Fed Governor Randal Quarles said in a speech Thursday that inflation running a little below target shouldn’t stand in the way of future rate increases.
With the central bank expected to hike at least three times this year, the newest Fed member said he supports a continual gradual pace of increases. The Fed shoots for a 2 percent inflation rate that it believes represents an equilibrium growth level.
The personal consumption expenditures index, which is the Fed’s preferred inflation gauge, ran at 1.7 percent in 2017 including food and energy and 1.5 percent otherwise.
“After assessing the recent data, my take is that the current shortfall in inflation from target as most likely due to transitory factors that will fade through 2018, pushing inflation back up to target,” Quarles said at the 26th International Financial Symposium sponsored by the Institute for International Monetary Affairs.
“Suffice to say, a deviation from our target of a few tenths of 1 percentage point, especially one I expect to fade, does not cause me great concern,” he added.
The event was held in Tokyo, and Quarles spoke in the afternoon Thursday local time.
His comments came at time when the market expects the next rate increase to come at the March meeting of the Federal Open Market Committee. Minutes released Wednesday of the January meeting indicated that officials are optimistic about economic growth and expect that inflation will continue to progress toward the 2 percent target.
Markets have been on edge lately over whether the Fed might decide that the economy is running too hot and in need of more aggressive monetary policy tightening. Traders in the fed funds futures market current have three rate increases pretty well priced in, though there’s a 30 percent chance of a fourth hike, according to the CME’s FedWatch tracking tool.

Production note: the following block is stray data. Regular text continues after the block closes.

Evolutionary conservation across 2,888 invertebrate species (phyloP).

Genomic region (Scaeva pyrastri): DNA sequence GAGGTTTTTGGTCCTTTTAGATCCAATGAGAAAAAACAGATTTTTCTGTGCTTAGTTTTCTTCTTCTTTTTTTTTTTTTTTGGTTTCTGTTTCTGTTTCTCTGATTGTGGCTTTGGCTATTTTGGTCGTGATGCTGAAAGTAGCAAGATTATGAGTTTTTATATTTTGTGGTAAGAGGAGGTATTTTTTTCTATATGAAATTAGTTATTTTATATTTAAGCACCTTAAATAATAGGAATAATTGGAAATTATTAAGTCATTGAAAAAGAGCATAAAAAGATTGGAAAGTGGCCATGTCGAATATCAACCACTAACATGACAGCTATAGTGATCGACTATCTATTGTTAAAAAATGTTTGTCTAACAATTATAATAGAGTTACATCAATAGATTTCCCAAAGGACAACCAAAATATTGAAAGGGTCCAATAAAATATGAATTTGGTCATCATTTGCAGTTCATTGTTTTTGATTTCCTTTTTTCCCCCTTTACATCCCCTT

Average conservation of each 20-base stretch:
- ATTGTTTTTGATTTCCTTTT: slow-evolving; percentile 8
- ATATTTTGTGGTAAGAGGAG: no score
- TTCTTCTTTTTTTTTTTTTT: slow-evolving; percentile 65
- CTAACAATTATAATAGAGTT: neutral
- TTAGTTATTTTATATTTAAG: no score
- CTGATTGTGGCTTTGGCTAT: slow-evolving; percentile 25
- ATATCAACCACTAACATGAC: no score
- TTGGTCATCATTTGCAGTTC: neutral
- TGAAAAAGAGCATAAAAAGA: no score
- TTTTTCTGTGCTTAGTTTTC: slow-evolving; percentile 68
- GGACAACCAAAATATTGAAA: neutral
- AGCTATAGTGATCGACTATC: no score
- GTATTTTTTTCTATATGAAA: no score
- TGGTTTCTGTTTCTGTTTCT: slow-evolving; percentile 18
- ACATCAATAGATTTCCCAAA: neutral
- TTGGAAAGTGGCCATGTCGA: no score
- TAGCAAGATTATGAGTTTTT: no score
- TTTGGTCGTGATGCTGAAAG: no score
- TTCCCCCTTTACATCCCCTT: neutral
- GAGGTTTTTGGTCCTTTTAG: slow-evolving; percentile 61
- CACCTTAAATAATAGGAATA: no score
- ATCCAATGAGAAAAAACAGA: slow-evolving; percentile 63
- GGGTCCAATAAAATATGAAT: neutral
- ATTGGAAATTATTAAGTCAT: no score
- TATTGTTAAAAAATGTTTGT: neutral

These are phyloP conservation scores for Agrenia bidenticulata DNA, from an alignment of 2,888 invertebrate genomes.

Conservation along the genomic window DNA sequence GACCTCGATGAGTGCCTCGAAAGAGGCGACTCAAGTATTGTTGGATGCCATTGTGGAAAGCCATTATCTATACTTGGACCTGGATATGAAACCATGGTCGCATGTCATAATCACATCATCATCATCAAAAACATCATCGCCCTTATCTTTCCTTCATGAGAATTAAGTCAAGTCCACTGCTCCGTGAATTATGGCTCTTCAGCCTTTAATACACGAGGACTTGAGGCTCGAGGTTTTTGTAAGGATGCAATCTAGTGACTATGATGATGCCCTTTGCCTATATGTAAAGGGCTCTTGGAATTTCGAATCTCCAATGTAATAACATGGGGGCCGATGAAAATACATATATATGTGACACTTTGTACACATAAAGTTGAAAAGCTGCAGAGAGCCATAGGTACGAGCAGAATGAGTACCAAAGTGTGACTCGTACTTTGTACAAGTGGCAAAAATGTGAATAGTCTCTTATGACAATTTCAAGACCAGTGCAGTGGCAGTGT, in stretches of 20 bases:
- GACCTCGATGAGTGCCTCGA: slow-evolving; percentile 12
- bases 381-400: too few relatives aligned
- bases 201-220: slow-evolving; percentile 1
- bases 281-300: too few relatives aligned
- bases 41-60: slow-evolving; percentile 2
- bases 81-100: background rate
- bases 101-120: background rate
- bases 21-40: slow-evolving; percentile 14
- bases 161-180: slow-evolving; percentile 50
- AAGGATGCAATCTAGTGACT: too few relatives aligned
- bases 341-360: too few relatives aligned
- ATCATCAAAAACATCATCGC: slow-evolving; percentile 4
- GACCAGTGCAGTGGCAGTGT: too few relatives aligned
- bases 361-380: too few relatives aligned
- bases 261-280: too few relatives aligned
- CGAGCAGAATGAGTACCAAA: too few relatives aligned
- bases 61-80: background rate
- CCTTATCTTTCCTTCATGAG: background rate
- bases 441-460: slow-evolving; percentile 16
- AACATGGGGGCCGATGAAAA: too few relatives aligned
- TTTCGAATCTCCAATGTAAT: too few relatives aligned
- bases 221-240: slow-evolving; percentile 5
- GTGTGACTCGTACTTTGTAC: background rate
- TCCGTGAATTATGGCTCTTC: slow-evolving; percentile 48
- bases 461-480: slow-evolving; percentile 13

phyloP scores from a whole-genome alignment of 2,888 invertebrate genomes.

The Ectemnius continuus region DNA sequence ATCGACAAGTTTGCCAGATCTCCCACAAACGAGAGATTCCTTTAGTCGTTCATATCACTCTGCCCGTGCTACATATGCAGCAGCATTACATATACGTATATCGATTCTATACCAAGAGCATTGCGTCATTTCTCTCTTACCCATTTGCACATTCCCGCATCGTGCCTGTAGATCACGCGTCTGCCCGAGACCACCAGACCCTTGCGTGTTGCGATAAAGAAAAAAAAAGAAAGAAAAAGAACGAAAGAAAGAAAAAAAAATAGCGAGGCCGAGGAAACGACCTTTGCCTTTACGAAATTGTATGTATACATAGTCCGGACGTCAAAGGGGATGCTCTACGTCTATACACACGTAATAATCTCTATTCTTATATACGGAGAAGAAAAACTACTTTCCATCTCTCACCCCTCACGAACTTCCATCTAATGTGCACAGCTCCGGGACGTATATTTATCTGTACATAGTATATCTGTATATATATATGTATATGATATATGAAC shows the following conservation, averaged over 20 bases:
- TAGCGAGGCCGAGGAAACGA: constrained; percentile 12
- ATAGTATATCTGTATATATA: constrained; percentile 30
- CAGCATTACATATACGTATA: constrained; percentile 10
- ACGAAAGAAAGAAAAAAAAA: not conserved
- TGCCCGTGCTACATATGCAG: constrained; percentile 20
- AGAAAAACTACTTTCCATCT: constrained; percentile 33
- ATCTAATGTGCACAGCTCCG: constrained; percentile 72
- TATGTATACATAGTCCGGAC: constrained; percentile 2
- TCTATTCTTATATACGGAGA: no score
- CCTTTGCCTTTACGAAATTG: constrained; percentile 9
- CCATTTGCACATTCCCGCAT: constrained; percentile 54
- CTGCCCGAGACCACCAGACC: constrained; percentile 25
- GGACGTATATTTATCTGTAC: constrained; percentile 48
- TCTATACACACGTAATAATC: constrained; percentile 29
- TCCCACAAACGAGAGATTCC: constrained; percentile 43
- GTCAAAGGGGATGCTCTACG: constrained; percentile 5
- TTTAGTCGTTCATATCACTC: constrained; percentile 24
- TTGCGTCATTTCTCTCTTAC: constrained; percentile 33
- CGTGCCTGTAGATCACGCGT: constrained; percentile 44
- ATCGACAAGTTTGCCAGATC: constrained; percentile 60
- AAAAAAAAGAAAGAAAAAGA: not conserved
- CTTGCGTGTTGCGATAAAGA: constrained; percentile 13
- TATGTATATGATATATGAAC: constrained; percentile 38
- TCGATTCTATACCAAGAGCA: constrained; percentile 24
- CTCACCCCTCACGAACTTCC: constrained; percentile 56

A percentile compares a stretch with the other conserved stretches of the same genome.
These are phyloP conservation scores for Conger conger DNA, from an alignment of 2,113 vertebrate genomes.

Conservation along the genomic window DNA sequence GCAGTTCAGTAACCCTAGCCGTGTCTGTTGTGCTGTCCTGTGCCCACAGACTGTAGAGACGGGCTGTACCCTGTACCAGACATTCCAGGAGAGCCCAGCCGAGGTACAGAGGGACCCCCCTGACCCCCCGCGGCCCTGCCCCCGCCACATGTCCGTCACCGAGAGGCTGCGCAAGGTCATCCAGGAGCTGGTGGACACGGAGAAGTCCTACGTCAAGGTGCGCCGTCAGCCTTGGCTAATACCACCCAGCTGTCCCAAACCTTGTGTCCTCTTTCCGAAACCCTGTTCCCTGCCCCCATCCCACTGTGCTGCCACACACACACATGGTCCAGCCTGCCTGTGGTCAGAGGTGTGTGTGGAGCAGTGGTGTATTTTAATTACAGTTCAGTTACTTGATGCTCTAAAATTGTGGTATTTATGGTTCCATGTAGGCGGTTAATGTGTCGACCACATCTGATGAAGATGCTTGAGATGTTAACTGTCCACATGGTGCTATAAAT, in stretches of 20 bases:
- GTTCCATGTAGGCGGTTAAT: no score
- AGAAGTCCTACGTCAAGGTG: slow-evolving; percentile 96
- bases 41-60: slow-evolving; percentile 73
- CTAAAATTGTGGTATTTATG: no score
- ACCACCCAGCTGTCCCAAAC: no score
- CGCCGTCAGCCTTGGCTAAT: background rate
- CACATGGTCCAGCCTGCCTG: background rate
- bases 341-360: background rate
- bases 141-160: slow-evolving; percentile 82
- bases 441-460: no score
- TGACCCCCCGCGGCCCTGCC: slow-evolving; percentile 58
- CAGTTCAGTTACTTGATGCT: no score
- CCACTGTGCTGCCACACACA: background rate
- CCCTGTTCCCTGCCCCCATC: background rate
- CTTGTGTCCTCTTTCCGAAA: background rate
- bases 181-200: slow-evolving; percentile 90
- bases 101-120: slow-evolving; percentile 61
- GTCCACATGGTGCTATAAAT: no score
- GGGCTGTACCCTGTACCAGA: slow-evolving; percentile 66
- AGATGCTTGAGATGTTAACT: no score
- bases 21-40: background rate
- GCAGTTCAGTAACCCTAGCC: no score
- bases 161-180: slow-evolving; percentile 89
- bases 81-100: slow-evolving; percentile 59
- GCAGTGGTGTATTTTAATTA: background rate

Quarles did emphasize that the Fed should be patient and condition future increases on continued progress in inflation and employment.
“Against this economic backdrop, with a strong labor market and likely only temporary softness in inflation, I view it as appropriate that monetary policy should continue to be gradually normalized,” he said.
In addition to discussing monetary policy, Quarles mentioned bank regulation as part of a speech commemorating the 10th anniversary of the financial crisis that paralyzed the world economy in 2008.
His comments indicated a desire to review the effectiveness of regulations put in place after the crisis. The Fed, other regulators and Congress clamped down on banks, requiring higher capital levels and less risk-taking.
“At this point, we have completed the bulk of the work of post-crisis regulation,” Quarles said. “As such, now is an eminently natural and expected time to step back and assess those efforts. It is our responsibility to ensure that they are working as intended, and — given the breadth and complexity of this new body of regulation — it is inevitable that we will be able to improve them, especially with the benefit of experience and hindsight.”
Quarles is President Donald Trump‘s first successful appointment to the Fed board of governors, which still has four vacancies. Trump also nominated Carnegie Mellon economist Marvin Goodfriend, but he has yet to be confirmed.
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